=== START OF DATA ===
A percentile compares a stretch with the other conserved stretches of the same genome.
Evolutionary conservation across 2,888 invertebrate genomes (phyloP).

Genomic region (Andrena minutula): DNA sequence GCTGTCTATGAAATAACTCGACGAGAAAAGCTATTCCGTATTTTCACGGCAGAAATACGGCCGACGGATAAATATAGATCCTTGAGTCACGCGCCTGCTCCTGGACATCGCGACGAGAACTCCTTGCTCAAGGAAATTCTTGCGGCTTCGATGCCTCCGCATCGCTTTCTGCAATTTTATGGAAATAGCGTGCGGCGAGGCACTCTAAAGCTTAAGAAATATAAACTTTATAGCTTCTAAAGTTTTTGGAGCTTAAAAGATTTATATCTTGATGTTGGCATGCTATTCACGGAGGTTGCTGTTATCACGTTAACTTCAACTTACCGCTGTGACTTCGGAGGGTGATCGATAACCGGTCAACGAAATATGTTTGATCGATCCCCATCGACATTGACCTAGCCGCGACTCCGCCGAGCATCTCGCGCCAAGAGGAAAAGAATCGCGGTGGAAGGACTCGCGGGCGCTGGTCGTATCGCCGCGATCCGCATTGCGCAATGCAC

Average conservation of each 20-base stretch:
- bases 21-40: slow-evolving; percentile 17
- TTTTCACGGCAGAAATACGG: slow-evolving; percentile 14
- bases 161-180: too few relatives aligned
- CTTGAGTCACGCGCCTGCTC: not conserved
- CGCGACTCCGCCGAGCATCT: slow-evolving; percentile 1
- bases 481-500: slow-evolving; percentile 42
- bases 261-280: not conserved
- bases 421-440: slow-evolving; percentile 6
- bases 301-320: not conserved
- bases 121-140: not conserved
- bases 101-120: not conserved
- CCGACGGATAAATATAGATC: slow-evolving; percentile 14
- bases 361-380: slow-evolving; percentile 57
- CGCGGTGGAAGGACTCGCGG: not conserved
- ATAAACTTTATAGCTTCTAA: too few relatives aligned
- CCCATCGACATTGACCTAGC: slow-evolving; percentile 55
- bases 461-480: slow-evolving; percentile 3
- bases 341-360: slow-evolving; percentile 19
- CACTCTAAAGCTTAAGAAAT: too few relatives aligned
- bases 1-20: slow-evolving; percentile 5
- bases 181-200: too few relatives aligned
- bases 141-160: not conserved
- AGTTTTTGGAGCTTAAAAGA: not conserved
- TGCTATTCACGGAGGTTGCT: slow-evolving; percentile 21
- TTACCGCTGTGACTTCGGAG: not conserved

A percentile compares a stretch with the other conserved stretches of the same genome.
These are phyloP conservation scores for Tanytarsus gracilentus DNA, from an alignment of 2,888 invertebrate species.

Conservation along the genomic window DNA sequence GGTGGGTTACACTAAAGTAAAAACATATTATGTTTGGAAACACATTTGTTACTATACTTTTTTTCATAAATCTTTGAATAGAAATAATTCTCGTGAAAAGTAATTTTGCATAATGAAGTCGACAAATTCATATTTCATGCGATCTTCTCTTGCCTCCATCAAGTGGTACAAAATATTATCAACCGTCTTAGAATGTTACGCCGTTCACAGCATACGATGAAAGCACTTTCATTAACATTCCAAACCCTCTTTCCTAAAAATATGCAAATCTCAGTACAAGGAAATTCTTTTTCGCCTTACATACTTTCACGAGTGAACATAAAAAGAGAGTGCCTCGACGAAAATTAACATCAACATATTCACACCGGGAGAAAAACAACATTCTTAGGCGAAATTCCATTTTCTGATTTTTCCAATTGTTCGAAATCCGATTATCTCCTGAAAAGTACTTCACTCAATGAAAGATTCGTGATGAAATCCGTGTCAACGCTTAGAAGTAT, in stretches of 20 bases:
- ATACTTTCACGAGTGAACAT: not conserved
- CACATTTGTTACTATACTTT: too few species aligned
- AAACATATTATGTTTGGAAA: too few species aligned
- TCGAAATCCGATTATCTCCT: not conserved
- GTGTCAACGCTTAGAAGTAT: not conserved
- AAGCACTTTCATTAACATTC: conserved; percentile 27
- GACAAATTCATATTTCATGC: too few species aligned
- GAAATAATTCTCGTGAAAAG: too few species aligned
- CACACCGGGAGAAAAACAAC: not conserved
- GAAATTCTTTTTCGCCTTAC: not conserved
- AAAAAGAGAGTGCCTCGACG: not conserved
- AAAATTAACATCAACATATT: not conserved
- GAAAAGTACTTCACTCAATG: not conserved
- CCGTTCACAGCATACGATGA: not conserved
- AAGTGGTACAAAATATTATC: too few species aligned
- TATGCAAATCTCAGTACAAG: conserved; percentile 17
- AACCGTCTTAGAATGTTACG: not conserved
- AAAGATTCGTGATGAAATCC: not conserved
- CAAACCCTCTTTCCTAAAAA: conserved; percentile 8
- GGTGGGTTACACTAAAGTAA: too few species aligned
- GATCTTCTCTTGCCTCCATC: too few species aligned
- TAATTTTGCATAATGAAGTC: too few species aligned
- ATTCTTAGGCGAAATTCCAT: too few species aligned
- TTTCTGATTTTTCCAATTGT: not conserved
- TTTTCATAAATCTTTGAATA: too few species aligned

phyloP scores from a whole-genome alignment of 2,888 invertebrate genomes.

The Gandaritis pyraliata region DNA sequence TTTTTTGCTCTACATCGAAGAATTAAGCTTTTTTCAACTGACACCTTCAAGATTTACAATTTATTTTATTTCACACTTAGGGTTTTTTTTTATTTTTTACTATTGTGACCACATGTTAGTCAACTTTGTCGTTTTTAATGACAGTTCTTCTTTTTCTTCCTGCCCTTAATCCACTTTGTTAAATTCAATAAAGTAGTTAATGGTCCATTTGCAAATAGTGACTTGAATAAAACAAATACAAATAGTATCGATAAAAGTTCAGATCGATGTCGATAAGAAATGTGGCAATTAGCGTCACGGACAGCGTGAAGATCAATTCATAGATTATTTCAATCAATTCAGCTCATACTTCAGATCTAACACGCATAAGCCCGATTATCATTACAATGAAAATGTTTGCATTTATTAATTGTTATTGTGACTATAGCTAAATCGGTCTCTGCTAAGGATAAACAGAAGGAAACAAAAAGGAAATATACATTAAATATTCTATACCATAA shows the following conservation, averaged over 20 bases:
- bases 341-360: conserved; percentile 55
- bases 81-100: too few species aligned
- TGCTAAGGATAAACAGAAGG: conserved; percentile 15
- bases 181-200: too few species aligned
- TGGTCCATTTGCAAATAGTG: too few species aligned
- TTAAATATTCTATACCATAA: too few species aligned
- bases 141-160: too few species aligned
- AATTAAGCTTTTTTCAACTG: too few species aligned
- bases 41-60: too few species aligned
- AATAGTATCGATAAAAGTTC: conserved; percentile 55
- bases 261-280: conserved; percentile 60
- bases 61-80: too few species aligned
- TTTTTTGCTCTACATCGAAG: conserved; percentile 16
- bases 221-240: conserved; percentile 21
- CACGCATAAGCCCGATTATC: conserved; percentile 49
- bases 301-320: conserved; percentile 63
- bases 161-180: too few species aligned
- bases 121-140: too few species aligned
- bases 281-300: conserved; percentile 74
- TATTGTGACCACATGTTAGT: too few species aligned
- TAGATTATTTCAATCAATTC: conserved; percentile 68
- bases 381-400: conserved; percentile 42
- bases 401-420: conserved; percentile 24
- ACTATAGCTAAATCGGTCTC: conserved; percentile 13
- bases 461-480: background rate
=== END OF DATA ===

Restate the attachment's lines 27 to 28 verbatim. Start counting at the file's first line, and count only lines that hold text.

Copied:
- AGTTTTTGGAGCTTAAAAGA: not conserved
- TGCTATTCACGGAGGTTGCT: slow-evolving; percentile 21